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July 11, 2012

Here Comes 4K

Filed under: Main — admin @ 12:01 am

Just after I spend a ton of money on an Internet-ready TV, here comes the next standard.

It’s called 4K. If you’ve been around computers a while, you remember when some basic models were sold with just 4K of RAM. The Vic 20, for example.

4K is about 4,000 of something. Officially it’s 4,048. Not a lot, but for video resolution, it’s a lot.

The present video resolution for HDTV is about 1,000 pixels across. The 4K resolution quadruples that, making the image just about as close to what you’d get in a movie theatre as you possibly can.

So, obviously, anyone who wants to show up the neighbors needs to get a 4K TV immediately!

The problem: They’re not really available, yet. A couple of manufacturers have them out, but that’s about it.

Another problem: They’re very expensive.

The best problem: There’s really nothing out there to take advantage of 4K yet. Sure, some films have been shot at that resolution, but there are no playback devices.

Worse problem: The Internet speed in this country isn’t fast enough to stream a 4K movie into your home, onto your 4K Internet-ready TV. That process requires about 20mbps of bandwidth. Presently the only country that has that kind of speed is South Korea.

Here in the US, the average broadband connection is about 6mbps. That’s still really fast, fast enough for regular HD streaming movies, but not fast enough yet for 4K.

So this is yet another example of technology being capable of something, but the infrastructure isn’t there to support it. Yet.

In about five years or so — just when my new TV is starting to break — it will be time to upgrade to 4K HDTV. Hopefully by then we’ll have some faster Internet to support those streaming movies.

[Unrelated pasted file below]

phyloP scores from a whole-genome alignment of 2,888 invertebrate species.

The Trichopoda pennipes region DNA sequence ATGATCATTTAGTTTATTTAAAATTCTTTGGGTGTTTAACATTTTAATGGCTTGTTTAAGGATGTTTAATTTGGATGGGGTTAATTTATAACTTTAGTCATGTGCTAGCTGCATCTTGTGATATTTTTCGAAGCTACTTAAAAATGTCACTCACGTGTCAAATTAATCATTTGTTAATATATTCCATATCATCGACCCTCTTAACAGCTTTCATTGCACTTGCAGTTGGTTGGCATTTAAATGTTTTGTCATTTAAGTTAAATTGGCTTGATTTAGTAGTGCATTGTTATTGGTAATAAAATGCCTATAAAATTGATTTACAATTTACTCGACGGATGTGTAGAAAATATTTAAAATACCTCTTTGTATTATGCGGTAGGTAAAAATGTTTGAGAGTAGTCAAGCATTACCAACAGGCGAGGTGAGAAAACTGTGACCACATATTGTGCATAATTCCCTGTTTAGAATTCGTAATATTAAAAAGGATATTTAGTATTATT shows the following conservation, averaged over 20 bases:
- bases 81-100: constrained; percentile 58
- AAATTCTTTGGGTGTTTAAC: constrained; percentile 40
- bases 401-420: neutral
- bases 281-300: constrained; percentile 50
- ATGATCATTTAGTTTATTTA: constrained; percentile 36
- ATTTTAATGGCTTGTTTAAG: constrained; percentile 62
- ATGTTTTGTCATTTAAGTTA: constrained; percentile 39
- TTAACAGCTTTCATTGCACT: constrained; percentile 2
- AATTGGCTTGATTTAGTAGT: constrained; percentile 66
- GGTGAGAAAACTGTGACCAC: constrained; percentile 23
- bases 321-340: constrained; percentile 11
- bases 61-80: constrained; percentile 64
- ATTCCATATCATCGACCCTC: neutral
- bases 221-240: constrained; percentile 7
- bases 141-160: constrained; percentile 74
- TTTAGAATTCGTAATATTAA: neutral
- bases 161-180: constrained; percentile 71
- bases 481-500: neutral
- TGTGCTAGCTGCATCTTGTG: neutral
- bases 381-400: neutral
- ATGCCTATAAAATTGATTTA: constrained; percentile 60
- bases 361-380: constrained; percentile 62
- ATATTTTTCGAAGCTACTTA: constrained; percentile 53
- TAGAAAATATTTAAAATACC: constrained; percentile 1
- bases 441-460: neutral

1. Maybe it’s just where I live, but up here in Minnesota I get 30mbps, and it’s utterly fantastic. There are no words to describe how fast it is. I just bought Portal 2 on Steam and downloaded it (11 gigs) in just over an hour.

    Comment by gamerguy473 — July 11, 2012 @ 10:54 am

  2. Are you sure? The article I read said that some town in Nebraska had the highest throughput in the country based on their use of fibre optic cable. Still 30mbps is possible, I suppose (not knowing anything about broadband infrastructure). I mean, we’re supposed to be throttled to 6mbps here but speed tests routinely put us up at 12mbps.

    Comment by admin — July 11, 2012 @ 11:22 am

  3. Maybe the article meant MBps and not mbps. Here’s a speed test I just took: (Usually it’s even faster than this.

    This translates to something like 3 MBps. With 1080p video stream requiring as much bandwidth as it does I wouldn’t be surprised if it did take 20 MBps, which would put me to shame.

    Comment by gamerguy473 — July 12, 2012 @ 9:30 am

  4. I just did a test (same one that you did, gamerguy) and I got 27.7 Mbps for my connection. That has to be way out of whack, or you’re correct in that the article meant MBps. That would be unusual, though, because I’ve rarely seen MBps used in that manner. Mostly modem speed is measured in bps, or bits per second.

    Comment by admin — July 12, 2012 @ 9:35 am

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